There’s actually more tryptophan in this…

Pretend Thanksgiving dinner

My belated and fake all-vegetarian Thanksgiving dinner: A Tofurky “roast” with a paprika baste on a bed of homemade rosemary stuffing surrounded by roast potato slices.

Nearly two hours of baking later, I had something akin to a turkey dinner in a pot. The Tofurky — a ball of tofu with a wild rice stuffing of its own — was not bad though still a poor substitute for an actual turkey. And my homemade stuffing crushed the baked-in variety.

But, surprisingly, soy has a substantially higher concentration of tryptophan per gram. This may be why I am rather sleepy at the moment.

Nonetheless, like a real Thanksgiving turkey, there will be plenty of leftovers.

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Vegan pizza: A failure of execution…

Lesson: looks ≠ taste

After almost four weeks of being vegan, I became ambitious and tried my hand at vegan pizza. Looks tasty, no?

I started with a bread recipe that came highly recommended, but turned out less than stellar in practice. I substituted wheat flour thinking of health and got heavy dense bread. It didn’t help that my crust was far, far, far too thick (lacking a rolling pin).

I also failed in the pizza sauce, not mixing in enough spices (oregano, garlic, salt, pepper).

Worst of all, I opted for the cheaper fake cheese veggie shreds. The higher quality, more expensive Daiya cheese-like veggie shreds work. These were an epic fail, despite promising to melt.

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Carbon steel wok vs. tofu

Dry fry

My first attempt at cooking with tofu was a disaster. Mushy, flavorless, goo.

This time, I tried the vegetarian equivalent of the sausage grillers’ “slow and low” mantra: the tofu dry fry.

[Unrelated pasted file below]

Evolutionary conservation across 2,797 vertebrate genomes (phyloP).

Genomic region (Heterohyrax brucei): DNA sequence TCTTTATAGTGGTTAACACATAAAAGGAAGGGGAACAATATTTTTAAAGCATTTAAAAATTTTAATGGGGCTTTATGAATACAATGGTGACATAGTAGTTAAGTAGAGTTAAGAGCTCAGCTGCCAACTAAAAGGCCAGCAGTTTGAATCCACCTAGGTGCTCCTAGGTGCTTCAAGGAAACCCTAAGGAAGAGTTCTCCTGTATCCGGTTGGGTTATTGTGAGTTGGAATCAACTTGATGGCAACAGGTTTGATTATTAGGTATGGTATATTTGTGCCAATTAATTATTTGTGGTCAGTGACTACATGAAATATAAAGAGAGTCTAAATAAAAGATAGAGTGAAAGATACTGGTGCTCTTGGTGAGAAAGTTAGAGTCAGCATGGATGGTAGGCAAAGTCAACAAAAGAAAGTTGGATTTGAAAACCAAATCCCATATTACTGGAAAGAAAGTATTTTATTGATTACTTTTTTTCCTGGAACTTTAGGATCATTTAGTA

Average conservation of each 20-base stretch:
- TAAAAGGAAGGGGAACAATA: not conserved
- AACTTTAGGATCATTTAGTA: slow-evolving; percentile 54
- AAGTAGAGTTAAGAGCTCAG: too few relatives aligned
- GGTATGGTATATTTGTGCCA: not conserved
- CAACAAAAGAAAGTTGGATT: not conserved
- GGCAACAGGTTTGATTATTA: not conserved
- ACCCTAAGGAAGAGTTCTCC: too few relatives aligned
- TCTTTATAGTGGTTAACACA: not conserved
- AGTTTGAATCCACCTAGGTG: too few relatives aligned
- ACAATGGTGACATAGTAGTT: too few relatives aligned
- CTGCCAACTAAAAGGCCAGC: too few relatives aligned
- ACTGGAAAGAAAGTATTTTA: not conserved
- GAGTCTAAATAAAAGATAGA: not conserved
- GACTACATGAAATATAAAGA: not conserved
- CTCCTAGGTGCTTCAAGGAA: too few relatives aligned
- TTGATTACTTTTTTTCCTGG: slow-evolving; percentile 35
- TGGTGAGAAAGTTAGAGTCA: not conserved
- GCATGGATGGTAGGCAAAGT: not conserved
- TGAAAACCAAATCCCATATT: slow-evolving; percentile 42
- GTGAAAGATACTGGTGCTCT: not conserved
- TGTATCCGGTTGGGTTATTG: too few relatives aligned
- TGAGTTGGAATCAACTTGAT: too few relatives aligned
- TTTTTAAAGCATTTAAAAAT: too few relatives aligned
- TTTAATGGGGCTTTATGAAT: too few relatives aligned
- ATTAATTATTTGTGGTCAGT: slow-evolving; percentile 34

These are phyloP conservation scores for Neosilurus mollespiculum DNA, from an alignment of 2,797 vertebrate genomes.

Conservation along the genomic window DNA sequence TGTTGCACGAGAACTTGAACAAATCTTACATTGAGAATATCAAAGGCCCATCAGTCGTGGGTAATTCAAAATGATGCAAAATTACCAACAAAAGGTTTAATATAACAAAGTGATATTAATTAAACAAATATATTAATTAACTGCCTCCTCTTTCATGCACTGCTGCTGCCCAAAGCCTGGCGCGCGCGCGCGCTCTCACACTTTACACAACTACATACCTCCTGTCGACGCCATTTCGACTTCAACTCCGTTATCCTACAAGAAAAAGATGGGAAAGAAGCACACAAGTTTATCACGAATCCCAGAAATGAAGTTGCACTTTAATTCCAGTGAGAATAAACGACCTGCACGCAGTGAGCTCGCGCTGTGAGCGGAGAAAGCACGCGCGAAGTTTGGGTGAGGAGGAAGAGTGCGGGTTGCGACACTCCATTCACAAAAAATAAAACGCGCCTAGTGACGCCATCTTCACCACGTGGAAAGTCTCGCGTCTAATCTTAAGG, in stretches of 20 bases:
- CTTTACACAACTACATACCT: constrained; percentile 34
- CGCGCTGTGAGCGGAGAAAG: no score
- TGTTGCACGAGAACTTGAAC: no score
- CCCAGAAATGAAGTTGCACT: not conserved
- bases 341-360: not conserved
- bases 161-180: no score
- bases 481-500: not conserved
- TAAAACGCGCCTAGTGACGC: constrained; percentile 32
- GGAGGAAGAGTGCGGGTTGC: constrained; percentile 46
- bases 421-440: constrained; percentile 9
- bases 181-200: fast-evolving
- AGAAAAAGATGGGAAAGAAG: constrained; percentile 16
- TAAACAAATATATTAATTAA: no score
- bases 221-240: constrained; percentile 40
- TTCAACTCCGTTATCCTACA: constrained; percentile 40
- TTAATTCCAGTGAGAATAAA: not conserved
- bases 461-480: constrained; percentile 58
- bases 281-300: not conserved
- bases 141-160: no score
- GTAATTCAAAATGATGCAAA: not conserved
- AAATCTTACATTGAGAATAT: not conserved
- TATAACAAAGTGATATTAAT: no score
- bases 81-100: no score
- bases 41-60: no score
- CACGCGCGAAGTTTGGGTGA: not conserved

After slicing up a big brick of extra-firm tofu, I browned the individual pieces over the course of an hour. Not exactly economical in terms of time, but absolutely worth the effort.

Mmmm...

The low heat essentially dries out the tofu with minimal burning. The result is a slightly crispy sponge of tofu that soaks up marinade. As soon as they had browned, the pieces of tofu went into a bowl of teriyaki, garlic, black and red pepper.

The whole mix was then stir fried up with onions, mushrooms, corn, kelp noodles and more garlic.

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Hungry? Check out this wedding spread

Wedge shami kebab

At the fancy Desi wedding I attended last fall with friends, food stations ran the gamut of Indian noshes. I made good use of my time at the veg (“wedge,” in the Hindi inflection) stalls.

Editing these photos makes me hungry. See below.

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Welcome to Ecuador, home of the roadside grill

I don't eat it but it smells like heaven

About five months ago, I became vegetarian. In India, it was easy. In fact, it started simply because I was in rural Sikkim and meat wasn’t available.

The conscious effort and discipline was something I had long thought valuable. And I consider it a not eating meat morally good, as meat production — particularly in the developed world — is largely unsustainable.

I was pescatarian to start and gradually weaned myself of fish and shrimp. I stopped eating seafood entirely — which I consider to actually be more problematic and less sustainable than other meats — two months ago.

That doesn’t change that fact that Ecuador was full of tasty-smelling grilled meat that made me salivate. See below for more of this pollo wallah (Ecuadorian Hindi fo “chicken man”).
Mmmm…

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Being Mexican in Ecuador

Hay burrito

My preferred Quito hostel serves dinner family-style every night. One night, Mexican burritos were on offer. They looked damn tasty, though the vegetarian, bean and cheese variety ended up being rather bland (no Joel, I have yet to “cave” as you predict).

However, the guacamole served on the side (see below) more than made up for it.

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